Nunhems Netherlands B.V., specialised in vegetable varieties, has paid USD 119 083 to the International Treaty’s Benefit-sharing Fund. This equals 0.77% of seed sales of ten varieties of vegetables, that were developed using germplasm made available by the Centre for Genetic Resources, The Netherlands (CGN) and the Leibniz Institute of Plant Genetics and Crop Plant Research (IPK) of Germany.
In 2010 Nunhems Netherlands B.V. signed a Standard Material Transfer Agreement (SMTA) for receiving the material from the CGN collection. The SMTA was developed for exchange of germplasm which is part of the Multilateral System of Access and Benefit-sharing of the International Treaty. This system was designed so that benefits from genetic material are shared with farmers in developing countries through the Benefit-sharing Fund. Like many genebanks, CGN uses the SMTA for all its material. Now Nunhems Netherlands paid the Benefit-sharing Fund USD 119 083 from the seed sales in the USA over the last two years, of varieties developed with germplasm from the CGN en IPK collections. These varieties have been patented in the USA.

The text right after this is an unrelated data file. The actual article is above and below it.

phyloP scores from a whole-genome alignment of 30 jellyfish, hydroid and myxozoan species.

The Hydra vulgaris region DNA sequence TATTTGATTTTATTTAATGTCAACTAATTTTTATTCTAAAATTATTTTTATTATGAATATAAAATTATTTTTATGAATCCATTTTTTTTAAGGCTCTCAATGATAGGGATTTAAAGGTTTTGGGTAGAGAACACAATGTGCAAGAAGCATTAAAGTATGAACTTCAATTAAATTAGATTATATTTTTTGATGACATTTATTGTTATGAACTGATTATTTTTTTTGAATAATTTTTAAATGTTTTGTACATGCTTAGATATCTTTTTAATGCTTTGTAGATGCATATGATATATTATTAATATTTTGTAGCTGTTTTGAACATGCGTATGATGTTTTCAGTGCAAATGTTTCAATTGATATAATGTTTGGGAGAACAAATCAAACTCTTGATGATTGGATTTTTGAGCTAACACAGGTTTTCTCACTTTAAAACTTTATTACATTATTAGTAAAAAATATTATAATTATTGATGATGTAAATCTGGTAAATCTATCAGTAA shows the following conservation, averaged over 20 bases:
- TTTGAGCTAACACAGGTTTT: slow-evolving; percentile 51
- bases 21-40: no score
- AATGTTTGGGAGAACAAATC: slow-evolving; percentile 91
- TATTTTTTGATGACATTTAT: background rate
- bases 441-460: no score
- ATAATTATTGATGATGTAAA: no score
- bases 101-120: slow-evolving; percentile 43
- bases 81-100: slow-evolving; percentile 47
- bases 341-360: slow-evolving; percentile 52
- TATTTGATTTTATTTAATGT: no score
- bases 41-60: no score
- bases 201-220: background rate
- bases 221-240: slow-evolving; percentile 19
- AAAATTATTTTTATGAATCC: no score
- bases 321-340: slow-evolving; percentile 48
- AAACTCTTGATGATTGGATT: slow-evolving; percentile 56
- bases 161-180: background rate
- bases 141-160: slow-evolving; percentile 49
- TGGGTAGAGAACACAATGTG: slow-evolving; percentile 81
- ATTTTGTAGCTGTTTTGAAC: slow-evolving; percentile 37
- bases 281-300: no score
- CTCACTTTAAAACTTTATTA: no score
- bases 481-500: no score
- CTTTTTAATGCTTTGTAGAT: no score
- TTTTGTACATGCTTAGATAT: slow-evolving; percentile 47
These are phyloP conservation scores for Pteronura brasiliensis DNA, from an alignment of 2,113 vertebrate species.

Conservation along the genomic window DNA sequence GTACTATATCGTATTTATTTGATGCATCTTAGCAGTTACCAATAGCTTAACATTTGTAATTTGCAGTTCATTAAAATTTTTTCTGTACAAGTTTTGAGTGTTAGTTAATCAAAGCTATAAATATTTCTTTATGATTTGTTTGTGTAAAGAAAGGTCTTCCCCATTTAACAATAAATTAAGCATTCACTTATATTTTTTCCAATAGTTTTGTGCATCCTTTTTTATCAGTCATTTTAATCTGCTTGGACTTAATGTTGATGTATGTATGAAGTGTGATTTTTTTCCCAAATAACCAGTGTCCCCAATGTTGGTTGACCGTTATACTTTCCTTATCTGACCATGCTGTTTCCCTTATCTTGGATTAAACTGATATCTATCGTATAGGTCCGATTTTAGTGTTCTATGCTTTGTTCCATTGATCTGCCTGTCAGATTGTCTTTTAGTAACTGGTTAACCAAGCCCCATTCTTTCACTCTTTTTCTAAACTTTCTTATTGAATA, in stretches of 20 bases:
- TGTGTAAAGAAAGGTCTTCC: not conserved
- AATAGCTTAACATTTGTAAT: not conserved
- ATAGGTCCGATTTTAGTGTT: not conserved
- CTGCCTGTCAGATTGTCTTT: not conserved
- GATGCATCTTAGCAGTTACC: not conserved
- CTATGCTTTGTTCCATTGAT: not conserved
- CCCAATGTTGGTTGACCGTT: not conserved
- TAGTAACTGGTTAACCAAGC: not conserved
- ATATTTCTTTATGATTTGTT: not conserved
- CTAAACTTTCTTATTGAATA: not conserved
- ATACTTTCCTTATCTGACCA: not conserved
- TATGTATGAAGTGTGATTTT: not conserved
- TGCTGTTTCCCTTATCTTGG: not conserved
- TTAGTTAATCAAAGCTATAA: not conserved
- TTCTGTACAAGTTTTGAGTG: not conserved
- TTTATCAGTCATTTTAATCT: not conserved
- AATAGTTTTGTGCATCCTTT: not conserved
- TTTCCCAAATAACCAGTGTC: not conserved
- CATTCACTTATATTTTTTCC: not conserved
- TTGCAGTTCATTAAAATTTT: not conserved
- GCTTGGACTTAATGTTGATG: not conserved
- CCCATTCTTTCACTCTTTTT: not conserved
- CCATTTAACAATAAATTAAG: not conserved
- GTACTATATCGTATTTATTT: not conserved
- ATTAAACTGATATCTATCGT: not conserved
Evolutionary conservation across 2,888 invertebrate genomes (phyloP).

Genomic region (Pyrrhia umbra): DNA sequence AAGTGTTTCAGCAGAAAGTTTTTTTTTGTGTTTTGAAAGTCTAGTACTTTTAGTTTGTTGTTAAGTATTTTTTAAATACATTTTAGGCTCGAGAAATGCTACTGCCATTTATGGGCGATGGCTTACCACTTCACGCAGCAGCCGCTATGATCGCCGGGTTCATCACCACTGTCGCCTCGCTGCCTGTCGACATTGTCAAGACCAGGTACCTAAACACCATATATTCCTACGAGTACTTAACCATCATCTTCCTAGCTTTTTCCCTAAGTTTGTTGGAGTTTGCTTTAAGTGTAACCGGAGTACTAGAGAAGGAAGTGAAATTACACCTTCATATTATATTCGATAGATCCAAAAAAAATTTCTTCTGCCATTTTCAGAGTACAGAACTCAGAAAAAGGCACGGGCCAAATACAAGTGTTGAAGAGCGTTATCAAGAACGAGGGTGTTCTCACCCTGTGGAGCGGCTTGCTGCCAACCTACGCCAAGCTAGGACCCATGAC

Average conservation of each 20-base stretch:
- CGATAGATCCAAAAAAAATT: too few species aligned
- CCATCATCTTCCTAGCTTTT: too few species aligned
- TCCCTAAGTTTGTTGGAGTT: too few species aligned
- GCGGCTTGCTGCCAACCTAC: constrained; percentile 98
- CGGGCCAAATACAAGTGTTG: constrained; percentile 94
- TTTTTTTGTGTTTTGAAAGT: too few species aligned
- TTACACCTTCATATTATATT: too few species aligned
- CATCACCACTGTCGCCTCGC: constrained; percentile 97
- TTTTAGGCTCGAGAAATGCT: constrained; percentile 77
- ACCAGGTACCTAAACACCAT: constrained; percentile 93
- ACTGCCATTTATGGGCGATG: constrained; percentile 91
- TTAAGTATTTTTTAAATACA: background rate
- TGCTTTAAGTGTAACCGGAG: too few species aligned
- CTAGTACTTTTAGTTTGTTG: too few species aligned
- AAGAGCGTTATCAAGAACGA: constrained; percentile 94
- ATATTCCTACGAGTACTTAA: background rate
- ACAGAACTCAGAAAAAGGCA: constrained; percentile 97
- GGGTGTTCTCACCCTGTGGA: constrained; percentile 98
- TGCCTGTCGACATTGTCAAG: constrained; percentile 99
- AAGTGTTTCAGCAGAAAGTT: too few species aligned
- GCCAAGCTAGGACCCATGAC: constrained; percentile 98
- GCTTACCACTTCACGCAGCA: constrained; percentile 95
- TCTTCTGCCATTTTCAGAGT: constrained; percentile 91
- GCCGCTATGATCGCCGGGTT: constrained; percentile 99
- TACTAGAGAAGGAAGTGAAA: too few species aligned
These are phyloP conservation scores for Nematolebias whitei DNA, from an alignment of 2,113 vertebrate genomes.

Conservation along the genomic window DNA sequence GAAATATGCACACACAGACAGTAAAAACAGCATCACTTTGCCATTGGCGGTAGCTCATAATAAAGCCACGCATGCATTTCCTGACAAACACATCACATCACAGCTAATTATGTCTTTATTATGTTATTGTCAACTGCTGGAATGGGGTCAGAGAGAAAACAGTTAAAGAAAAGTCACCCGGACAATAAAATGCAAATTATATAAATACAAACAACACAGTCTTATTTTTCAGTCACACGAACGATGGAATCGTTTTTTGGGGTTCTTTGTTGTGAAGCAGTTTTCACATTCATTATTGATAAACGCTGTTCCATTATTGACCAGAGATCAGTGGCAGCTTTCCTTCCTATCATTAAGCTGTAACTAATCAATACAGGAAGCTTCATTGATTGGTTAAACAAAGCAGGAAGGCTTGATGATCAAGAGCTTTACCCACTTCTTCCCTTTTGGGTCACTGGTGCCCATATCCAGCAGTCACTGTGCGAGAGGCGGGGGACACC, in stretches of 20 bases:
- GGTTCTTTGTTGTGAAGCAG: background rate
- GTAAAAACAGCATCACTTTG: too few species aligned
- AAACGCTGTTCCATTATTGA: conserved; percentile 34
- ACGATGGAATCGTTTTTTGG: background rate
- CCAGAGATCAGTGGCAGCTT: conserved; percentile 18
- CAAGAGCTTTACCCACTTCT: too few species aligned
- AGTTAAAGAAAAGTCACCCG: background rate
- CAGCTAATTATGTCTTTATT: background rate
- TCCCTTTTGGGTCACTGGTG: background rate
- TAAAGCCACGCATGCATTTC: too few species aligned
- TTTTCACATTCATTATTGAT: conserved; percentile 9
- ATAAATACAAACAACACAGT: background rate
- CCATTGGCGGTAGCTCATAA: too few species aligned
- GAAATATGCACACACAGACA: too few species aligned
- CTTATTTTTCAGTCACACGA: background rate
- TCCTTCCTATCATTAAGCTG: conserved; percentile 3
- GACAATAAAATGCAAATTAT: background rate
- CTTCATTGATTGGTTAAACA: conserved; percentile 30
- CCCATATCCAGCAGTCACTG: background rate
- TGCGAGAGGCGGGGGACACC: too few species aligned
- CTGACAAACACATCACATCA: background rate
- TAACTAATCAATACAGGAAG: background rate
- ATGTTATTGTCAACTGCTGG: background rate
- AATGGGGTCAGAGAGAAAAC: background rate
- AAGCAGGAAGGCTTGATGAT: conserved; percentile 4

“We hope that this is the onset of the harvest period and that in the future more use-base payments may be expected from us, but also from various other privately held breeding companies,” said Peter Ogg, Legal Counsel of Nunhems Netherlands B.V.
According to Theo van Hintum, Head of CGN-Plant, the payment shows the importance of genebank accessions for plant breeding. “Previously it was impossible to quantify the impact of our material, and it still is. But this first payment gives at least a hint.” And he adds “But obviously, and more importantly, this first use based contribution to the Fund also sends a positive message about the willingness of the private industry to share the benefits of their breeding activities, not only via their products and input in-kind to genebanks, but also with hard cash.”